Music — Scissor Sisters

Scissor Sisters (Universal Records)

How much would you pay for the perfect pop song? Think about it. Is one perfect song worth the cost of a full CD? More?

Now, how much would you pay if that one perfect song is about coming out to your mother in a gay club?

Well, in the case of the Scissor Sisters, a joyously gay disco band out of New York, the perfect song is “Take Your Mama,” and it’s worth buying the rest of new self-titled CD for that song alone.

Sung like prime 1970s Elton, and accompanied by a deliriously catchy chorus, “Take Your Mama” is one of those rare songs that you can play all day without wanting to toss your CD player out the window.

“Gonna take your mama out tonight / Yeah, we’ll show her what it’s all about / We’ll get her jacked up on some cheap champagne / We’ll let the good times all roll out,” goes the chorus, accompanied by singer Jake Shears’ falsetto vocals and a rolling cabaret piano line.

Even without “Take Your Mama” the Scissor Sisters’ new album would score high on any late-night nightclub meter. A hilarious disco version of Pink Floyd’s “Comfortably Numb” makes it clear early on that the Scissor Sisters have no respect for their elders. And if the pounding electronic dance number “Filthy/Gorgeous” doesn’t make you get up and dance, you’d best check your pulse.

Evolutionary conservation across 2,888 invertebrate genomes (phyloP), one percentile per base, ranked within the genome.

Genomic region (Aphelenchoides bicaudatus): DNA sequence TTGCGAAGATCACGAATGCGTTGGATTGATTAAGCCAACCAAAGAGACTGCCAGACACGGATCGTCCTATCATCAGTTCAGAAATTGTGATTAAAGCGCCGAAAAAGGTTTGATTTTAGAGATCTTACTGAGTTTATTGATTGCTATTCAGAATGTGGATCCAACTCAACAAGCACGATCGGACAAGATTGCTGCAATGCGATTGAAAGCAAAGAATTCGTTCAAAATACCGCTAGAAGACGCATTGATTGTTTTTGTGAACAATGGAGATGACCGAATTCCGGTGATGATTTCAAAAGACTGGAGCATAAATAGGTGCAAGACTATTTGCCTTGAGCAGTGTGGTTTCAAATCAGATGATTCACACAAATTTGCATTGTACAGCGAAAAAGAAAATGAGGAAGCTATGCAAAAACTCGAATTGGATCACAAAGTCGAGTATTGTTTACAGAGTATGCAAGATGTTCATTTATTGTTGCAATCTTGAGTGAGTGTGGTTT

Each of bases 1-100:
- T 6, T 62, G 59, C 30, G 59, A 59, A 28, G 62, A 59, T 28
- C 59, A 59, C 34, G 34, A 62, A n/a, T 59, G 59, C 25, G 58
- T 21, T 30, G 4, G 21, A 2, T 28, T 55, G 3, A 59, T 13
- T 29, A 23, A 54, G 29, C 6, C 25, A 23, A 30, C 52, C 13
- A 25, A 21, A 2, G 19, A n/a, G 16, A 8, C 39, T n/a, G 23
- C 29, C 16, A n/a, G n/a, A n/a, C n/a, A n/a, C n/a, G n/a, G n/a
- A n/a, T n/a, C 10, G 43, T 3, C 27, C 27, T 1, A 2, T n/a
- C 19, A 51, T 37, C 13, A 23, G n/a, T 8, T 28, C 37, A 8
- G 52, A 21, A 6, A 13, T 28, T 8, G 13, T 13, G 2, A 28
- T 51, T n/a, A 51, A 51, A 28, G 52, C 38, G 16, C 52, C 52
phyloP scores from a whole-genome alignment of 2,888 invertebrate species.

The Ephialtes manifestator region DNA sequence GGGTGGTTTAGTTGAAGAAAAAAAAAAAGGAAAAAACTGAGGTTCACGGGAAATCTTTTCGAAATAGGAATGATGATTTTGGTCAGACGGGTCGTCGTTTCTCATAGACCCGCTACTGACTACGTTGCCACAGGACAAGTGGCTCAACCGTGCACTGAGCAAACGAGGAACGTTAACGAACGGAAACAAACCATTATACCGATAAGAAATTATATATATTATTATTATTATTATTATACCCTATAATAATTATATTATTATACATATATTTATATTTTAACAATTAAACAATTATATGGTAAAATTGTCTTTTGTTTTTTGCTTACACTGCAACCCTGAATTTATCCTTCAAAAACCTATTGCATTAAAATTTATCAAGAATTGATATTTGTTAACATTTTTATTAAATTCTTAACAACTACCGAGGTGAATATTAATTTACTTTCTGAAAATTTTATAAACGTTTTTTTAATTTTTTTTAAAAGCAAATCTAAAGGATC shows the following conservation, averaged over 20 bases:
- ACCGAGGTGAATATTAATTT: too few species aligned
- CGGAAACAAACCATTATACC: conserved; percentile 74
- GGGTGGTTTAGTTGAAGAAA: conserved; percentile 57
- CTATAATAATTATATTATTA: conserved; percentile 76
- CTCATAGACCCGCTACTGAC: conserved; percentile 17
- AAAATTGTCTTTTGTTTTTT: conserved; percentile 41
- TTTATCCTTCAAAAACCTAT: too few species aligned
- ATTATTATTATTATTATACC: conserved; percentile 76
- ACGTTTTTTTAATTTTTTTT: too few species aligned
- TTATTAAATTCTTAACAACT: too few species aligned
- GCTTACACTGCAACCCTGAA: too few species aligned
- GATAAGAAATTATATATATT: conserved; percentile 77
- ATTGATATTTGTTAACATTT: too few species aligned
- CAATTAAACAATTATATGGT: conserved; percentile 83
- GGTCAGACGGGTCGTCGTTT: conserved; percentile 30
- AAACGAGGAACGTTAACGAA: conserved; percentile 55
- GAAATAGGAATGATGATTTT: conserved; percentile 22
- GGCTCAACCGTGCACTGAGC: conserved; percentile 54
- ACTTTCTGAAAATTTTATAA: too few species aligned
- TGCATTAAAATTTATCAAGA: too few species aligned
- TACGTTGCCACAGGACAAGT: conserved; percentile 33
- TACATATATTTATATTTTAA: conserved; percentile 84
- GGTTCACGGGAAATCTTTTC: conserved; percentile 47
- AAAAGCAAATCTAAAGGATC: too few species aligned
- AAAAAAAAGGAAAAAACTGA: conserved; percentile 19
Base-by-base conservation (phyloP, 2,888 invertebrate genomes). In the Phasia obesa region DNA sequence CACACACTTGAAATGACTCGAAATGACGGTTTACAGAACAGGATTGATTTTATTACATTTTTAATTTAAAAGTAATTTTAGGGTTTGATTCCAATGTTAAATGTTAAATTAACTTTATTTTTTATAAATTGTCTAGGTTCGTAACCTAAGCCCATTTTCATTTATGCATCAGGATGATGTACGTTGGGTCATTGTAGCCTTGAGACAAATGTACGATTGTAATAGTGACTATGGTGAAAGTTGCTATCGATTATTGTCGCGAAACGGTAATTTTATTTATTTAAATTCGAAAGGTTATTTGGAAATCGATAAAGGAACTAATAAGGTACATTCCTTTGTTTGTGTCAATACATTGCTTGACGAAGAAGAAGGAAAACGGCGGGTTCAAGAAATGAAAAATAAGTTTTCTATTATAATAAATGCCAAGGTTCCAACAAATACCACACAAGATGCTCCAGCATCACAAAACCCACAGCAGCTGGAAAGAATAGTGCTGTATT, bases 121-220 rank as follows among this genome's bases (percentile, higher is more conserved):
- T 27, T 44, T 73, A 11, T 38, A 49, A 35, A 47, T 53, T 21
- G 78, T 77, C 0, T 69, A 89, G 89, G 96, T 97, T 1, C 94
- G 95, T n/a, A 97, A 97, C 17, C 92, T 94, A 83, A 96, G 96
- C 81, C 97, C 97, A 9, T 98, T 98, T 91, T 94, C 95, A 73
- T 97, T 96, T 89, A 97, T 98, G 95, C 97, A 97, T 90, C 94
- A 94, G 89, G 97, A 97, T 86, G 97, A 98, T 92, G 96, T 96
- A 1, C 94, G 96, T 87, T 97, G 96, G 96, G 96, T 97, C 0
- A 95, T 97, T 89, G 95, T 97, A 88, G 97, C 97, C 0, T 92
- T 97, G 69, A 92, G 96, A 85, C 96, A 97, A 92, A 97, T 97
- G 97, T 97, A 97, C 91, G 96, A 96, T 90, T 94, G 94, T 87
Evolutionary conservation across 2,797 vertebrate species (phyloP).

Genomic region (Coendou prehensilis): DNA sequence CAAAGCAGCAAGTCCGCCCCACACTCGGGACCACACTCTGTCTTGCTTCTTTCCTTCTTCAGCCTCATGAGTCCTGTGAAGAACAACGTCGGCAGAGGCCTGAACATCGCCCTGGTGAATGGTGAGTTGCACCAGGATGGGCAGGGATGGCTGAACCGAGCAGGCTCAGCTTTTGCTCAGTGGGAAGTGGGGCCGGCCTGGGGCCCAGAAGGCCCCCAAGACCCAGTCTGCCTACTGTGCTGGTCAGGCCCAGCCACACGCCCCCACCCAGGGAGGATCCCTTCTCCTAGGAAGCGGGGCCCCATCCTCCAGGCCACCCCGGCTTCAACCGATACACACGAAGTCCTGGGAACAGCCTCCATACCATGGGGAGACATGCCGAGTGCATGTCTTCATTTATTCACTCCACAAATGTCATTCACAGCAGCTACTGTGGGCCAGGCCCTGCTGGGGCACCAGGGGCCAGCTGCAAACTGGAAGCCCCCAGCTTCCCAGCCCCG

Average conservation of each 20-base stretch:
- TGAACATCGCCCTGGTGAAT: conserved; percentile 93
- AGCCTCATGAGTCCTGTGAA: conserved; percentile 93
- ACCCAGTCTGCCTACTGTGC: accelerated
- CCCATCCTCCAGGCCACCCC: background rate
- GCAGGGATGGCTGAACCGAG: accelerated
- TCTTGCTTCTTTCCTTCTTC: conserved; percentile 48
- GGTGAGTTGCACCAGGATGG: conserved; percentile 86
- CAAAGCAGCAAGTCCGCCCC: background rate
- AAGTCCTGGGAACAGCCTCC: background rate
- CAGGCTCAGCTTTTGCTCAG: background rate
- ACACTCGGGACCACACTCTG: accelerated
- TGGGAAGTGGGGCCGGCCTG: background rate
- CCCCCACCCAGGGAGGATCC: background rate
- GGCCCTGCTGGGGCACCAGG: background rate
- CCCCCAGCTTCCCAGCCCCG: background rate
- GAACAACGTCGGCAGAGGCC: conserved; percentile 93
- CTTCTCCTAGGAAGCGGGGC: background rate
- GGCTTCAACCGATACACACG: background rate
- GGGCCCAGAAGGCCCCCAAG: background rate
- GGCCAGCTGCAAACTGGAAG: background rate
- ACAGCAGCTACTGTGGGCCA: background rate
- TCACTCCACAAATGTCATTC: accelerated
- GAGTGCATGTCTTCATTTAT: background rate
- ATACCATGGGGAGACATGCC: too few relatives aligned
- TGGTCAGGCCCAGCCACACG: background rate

What works best about this group and this album is how little the Scissor Sisters seem to take themselves seriously. The group (which is made up of Shears, Paddy Boom, Babydaddy, Ana Matronic and Del Marquis) understand how silly they look in fur and leather, but they don’t care. In fact, fashion is as much the point of the group as the music. After all, even as they take a swipe a New York’s increasingly conservative dance scene with a song like “Tits on the Radio,” they are also singing about screwing strangers in the back seat of a car. Scissor Sisters don’t take themselves seriously, so why should we?

In the end, even if the Scissor Sisters become a mere footnote in the retro-70s universe, they still have that perfect song. And how many bands can say that?

—Dan Szczesny


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